September: Time to Learn about Childhood Obesity

According to the Centers for Disease Control and Prevention, “About 1 in 5 (19%) children in the United States has obesity.” The American Heart Association reports another troubling statistic: “About one in three American kids is overweight or obese.” The AHA also reports that due to the upswing of children being overweight and obese, these same children now risk having a shorter life span than that of their parents. These alarming statistics frighten many, yet also raise several questions.

First, what exactly is childhood obesity?  What are the factors that enable this health problem? Are certain groups of children more affected than others?  And finally, what solutions are available for this unfortunately way-too-common health epidemic? With September being “Childhood Obesity Awareness Month,” the present is an excellent time to learn the answers to these questions.

How is Childhood Obesity defined? Body Mass Index (BMI) is a measure used to determine childhood obesity. “Overweight is defined as a BMI at or above the 85th percentile and below the 95th percentile for children and teens of the same age and sex,” the Centers for Disease Control and Prevention state.  The organization includes that “obesity is defined as a BMI at or above the 95th percentile for children and teens of the same age and sex.” How would one discover their BMI? There is a simple solution to doing this. “BMI is calculated by dividing a person’s weight in kilograms by the square of height in meters,” the CDC says. “For children and teens, BMI is age- and sex-specific and is often referred to as BMI-for-age.” With this said, a child’s weight status is determined using an age- and sex-specific percentile for BMI, rather than the BMI categories used for adults.

What factors contribute to childhood obesity? Now that we understand the mathematics behind what clinically defines childhood obesity, what are the factors that influence this health problem?  Are certain children more inclined to struggle with this health problem? While there are several general factors that lead to this epidemic—such as eating and physical-activity behaviors, genetics, metabolism, and family and home environment—there are also specific factors for parents to be wary of, including:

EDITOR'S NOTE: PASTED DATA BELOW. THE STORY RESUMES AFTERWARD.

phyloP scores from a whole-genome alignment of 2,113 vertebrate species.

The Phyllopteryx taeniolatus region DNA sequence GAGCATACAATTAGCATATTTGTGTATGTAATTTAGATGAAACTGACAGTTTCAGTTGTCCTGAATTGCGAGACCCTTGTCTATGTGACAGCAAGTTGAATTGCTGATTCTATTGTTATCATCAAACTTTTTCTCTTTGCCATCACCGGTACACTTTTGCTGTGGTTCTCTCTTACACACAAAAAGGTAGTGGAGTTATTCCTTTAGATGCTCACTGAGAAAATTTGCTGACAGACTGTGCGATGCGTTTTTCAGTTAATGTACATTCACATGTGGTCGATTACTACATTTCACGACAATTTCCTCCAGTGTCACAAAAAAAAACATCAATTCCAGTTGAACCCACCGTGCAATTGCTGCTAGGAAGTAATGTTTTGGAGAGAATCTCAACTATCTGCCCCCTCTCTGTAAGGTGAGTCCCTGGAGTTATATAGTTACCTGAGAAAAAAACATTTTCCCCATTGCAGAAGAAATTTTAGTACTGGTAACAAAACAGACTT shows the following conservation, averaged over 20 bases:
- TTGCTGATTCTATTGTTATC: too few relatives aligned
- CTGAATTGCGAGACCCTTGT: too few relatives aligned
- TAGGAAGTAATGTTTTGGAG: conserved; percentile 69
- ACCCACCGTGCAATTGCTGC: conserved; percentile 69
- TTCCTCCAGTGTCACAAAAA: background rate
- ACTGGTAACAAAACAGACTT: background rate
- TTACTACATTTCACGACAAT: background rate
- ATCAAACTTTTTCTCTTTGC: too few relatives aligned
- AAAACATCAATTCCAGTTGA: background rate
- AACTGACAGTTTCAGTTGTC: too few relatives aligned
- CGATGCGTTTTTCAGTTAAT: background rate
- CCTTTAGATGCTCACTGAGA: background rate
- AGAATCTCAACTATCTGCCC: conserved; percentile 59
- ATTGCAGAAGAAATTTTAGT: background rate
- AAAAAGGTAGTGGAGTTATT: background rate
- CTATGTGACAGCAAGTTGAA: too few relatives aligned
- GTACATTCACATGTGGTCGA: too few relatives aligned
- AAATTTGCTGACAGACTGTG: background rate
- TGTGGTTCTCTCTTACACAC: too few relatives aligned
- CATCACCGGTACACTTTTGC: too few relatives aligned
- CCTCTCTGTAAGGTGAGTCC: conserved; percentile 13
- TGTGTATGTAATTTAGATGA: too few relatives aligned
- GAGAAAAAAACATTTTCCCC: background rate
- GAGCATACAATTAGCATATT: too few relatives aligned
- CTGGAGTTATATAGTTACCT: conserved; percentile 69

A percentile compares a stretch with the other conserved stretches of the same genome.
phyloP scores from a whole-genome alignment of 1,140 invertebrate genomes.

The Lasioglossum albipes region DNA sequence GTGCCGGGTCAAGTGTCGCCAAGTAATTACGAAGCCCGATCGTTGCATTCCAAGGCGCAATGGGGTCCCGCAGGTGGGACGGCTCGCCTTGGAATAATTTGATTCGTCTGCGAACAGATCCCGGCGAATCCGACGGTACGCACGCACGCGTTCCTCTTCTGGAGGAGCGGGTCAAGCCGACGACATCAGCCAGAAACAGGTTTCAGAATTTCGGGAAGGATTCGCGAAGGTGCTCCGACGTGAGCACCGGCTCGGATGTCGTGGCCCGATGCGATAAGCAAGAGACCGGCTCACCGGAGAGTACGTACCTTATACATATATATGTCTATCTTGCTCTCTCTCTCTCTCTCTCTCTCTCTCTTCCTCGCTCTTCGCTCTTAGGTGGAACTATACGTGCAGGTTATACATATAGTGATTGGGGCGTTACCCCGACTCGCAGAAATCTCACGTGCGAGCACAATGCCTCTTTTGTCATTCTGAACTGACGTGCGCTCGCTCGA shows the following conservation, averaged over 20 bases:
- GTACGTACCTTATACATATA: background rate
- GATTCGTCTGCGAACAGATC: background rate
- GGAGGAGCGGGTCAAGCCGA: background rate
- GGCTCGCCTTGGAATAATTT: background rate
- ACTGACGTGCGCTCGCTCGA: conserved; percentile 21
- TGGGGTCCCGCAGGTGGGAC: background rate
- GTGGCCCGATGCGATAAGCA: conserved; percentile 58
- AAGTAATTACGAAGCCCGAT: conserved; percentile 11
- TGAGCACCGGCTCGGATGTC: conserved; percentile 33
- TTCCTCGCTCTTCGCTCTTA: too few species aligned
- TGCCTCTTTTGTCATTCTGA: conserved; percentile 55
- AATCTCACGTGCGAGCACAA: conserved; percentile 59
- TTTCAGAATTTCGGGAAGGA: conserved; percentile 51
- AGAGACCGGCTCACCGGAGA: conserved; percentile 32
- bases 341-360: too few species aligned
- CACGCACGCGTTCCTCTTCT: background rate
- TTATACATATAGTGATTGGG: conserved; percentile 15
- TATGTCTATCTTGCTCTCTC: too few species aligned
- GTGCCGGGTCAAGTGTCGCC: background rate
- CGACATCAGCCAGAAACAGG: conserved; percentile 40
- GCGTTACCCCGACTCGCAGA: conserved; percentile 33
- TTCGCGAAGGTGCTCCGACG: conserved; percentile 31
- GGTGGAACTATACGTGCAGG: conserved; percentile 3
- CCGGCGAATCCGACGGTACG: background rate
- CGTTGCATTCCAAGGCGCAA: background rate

• too much time spent being inactive;
  • lack of sleep;
  • lack of places to go in the community to get physical activity;
  • easy access to inexpensive, high-calorie foods and sugary beverages;
  • lack of access to affordable, healthier foods.

According to the US Newsarticle, “Understanding Childhood Obesity,” during the past 25 years, lifestyle and culture have led to this shift in why children are becoming overweight. Read on for a few examples.

  • Today, fewer children walk to school than they did 25 years ago.
  • Schools now require larger amounts of homework, which can lead to sedentary lifestyles.
  • Technology now entices children more than physical activity.
  • Today parents work longer hours, causing kids to make unhealthy food choices in their absence.
  • Finally, kids now have access to, and enjoy more, heavily processed foods.

What solutions can help children avoid this health pitfall? Unfortunately, there is no miracle cure to childhood obesity. Every child is different and needs a unique plan of action to maintain a healthy weight.

First, parents and caretakers need to be aware of the various factors that can lead to a health problem. They can do this by simply monitoring the lifestyle of their child. Are they leading a sedentary lifestyle? Do they not have access to healthy, unprocessed food? If the answers to these questions are yes, then we need to take certain steps to avoid an unhealthy lifestyle.

Secondly, if one notices that a child is struggling with this, those who care for them need to be ready to provide consistency regarding healthy eating options, as well as love, support and motivation to help the child lose the weight. Specifically, a parent or guardian can keep a journal of their child’s sleep, exercise, and eating habits. This will enable the caretaker to notice the areas where their child needs support. For example, if they notice that their child is not getting adequate sleep due to video games, they can eliminate these for the time being by only allowing a short, set amount of time to enjoy these BEFORE dinner and bed.

While there is no simple solution to ending this health problem, there are many ways communities can support children with their journey to good health. Through working together to first understand this serious lifestyle problem, parents, guardians, and community members can take the steps necessary to help lower these startling statistics.


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